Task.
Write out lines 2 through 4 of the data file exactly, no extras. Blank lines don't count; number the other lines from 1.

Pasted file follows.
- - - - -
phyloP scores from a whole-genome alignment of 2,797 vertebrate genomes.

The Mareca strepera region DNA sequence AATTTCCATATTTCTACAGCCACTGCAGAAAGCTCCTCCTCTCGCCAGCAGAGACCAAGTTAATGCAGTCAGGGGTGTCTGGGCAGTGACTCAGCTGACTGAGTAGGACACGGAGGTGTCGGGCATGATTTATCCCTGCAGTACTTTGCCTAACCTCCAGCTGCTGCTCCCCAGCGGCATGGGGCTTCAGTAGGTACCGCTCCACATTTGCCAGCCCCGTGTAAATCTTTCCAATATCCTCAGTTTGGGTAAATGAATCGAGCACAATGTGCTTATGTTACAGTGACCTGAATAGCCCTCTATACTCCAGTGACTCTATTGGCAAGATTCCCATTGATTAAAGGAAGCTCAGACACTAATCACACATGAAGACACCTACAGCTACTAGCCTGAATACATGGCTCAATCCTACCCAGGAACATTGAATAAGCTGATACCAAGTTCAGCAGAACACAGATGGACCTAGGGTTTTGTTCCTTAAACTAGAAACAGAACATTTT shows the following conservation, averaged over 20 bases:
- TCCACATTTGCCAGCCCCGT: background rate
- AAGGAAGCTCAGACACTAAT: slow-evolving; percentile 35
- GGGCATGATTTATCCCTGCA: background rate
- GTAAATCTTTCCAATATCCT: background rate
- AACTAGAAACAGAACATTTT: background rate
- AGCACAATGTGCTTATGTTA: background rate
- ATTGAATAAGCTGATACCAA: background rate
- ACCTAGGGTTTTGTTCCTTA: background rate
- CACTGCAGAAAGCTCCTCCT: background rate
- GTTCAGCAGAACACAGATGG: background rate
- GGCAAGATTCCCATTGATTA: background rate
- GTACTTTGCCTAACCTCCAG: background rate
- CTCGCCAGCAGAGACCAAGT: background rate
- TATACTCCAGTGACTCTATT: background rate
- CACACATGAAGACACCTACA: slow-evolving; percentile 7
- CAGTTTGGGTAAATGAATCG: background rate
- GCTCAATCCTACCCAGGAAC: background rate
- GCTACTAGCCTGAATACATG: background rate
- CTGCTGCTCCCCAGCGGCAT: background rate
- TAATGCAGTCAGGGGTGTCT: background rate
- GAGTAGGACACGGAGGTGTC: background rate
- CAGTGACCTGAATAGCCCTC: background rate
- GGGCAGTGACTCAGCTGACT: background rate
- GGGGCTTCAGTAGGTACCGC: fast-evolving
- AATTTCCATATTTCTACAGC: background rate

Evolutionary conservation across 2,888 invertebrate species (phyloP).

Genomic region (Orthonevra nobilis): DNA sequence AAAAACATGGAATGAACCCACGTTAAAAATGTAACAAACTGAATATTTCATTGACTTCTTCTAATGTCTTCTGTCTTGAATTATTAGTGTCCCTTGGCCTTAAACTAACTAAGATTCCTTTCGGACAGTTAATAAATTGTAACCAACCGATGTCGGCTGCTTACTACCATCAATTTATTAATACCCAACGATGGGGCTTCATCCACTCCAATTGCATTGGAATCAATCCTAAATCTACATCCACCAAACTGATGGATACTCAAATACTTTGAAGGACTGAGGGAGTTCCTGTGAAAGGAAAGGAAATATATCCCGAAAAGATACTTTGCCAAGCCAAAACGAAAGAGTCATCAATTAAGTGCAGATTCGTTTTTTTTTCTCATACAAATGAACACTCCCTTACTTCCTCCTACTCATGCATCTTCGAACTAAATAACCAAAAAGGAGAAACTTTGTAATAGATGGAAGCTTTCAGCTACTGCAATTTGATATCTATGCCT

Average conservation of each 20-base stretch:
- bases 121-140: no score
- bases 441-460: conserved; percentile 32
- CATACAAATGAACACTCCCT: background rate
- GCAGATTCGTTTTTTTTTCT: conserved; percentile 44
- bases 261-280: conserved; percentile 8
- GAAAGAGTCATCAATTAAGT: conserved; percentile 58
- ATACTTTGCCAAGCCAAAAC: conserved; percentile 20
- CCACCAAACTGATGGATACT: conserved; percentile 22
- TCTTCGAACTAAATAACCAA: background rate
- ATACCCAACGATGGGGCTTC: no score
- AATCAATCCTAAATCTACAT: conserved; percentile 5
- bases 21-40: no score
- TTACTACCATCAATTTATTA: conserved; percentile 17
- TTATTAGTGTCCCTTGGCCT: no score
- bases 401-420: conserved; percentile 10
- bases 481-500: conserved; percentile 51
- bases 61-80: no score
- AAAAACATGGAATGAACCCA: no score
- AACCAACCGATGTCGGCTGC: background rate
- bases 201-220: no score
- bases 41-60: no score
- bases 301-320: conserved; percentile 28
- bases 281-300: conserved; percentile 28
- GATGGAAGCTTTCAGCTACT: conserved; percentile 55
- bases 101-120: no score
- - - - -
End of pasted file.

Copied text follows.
The Mareca strepera region DNA sequence AATTTCCATATTTCTACAGCCACTGCAGAAAGCTCCTCCTCTCGCCAGCAGAGACCAAGTTAATGCAGTCAGGGGTGTCTGGGCAGTGACTCAGCTGACTGAGTAGGACACGGAGGTGTCGGGCATGATTTATCCCTGCAGTACTTTGCCTAACCTCCAGCTGCTGCTCCCCAGCGGCATGGGGCTTCAGTAGGTACCGCTCCACATTTGCCAGCCCCGTGTAAATCTTTCCAATATCCTCAGTTTGGGTAAATGAATCGAGCACAATGTGCTTATGTTACAGTGACCTGAATAGCCCTCTATACTCCAGTGACTCTATTGGCAAGATTCCCATTGATTAAAGGAAGCTCAGACACTAATCACACATGAAGACACCTACAGCTACTAGCCTGAATACATGGCTCAATCCTACCCAGGAACATTGAATAAGCTGATACCAAGTTCAGCAGAACACAGATGGACCTAGGGTTTTGTTCCTTAAACTAGAAACAGAACATTTT shows the following conservation, averaged over 20 bases:
- TCCACATTTGCCAGCCCCGT: background rate
- AAGGAAGCTCAGACACTAAT: slow-evolving; percentile 35